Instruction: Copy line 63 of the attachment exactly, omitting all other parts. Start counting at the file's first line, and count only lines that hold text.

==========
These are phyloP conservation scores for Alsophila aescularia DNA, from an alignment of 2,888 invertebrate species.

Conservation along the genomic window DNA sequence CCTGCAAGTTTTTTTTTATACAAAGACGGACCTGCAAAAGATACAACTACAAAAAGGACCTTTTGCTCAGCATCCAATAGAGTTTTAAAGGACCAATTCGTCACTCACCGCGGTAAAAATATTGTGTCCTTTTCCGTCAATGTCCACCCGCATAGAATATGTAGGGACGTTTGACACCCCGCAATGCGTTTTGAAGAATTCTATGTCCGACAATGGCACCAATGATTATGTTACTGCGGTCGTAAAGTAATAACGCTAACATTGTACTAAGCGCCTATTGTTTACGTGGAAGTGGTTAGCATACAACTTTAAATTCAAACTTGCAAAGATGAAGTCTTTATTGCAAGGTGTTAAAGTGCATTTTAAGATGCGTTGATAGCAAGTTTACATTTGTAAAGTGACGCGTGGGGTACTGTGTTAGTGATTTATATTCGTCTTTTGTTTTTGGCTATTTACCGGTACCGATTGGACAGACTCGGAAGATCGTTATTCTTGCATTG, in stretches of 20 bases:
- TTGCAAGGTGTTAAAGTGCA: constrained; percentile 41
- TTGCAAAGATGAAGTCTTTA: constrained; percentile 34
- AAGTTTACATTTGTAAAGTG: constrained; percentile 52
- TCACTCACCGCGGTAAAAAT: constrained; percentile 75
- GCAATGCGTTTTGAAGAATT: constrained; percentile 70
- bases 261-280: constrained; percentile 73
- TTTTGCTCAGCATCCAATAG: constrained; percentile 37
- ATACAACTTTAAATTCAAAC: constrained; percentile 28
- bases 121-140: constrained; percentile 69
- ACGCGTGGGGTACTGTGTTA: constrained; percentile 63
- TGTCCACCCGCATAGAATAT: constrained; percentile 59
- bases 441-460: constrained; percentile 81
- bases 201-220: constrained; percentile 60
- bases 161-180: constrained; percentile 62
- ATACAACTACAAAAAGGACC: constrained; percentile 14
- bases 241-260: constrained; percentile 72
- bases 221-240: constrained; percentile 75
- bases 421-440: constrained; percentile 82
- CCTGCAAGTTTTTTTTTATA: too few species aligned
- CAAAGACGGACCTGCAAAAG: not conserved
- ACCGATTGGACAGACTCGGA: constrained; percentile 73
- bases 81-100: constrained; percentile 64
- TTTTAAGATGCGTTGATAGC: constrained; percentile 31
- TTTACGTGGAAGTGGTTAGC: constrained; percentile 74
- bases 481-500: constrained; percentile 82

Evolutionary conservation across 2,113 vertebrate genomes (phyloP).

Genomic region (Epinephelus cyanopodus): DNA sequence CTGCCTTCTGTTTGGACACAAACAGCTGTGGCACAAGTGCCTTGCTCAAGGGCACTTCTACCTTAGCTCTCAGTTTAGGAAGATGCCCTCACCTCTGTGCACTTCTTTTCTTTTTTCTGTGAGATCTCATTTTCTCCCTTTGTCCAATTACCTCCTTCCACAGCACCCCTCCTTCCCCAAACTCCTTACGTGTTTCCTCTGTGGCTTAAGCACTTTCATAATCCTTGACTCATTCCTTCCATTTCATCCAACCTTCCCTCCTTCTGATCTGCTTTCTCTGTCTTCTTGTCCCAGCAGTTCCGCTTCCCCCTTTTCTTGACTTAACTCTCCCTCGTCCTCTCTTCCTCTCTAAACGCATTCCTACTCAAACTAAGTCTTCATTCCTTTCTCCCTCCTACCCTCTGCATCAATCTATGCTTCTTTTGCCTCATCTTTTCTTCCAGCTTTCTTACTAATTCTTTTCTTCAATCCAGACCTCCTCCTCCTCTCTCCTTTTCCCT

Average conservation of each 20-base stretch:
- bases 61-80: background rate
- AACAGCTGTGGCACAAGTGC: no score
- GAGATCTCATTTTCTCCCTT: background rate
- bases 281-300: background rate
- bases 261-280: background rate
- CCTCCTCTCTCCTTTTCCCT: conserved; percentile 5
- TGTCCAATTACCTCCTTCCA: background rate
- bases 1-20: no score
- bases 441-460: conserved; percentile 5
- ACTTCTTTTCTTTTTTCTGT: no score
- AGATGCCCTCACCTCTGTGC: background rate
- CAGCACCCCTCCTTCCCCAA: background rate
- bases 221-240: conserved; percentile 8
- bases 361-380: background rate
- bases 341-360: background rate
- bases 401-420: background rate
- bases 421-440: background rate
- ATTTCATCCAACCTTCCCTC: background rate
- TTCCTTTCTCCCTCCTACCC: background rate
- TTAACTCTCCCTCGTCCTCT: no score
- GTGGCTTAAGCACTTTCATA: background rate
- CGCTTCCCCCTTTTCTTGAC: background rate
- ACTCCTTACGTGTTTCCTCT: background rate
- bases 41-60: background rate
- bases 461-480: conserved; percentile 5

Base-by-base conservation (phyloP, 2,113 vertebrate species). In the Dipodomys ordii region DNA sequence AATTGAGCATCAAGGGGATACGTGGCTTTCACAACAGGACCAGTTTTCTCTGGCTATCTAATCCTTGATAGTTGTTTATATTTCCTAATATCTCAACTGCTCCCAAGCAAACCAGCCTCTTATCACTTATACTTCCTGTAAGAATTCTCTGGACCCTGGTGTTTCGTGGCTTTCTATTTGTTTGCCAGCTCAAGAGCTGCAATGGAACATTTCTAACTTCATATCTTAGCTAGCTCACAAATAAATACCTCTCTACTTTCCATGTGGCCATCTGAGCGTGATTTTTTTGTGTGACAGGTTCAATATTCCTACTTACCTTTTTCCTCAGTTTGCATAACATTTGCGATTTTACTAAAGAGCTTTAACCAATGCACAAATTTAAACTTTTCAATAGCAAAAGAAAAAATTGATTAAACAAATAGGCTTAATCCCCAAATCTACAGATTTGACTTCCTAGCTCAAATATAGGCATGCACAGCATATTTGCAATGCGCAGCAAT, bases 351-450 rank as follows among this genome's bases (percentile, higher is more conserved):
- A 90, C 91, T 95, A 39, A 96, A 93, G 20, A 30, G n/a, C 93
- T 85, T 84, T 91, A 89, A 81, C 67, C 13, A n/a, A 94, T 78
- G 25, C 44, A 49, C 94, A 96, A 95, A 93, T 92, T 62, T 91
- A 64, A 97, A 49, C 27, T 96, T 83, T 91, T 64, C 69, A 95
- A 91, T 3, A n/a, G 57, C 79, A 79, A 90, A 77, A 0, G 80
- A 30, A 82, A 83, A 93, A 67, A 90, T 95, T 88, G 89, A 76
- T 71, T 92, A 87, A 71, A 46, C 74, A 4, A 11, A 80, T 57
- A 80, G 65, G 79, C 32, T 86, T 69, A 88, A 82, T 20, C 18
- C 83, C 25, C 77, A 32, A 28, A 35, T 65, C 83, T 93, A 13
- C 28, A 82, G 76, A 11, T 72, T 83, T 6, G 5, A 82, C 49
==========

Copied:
- T 71, T 92, A 87, A 71, A 46, C 74, A 4, A 11, A 80, T 57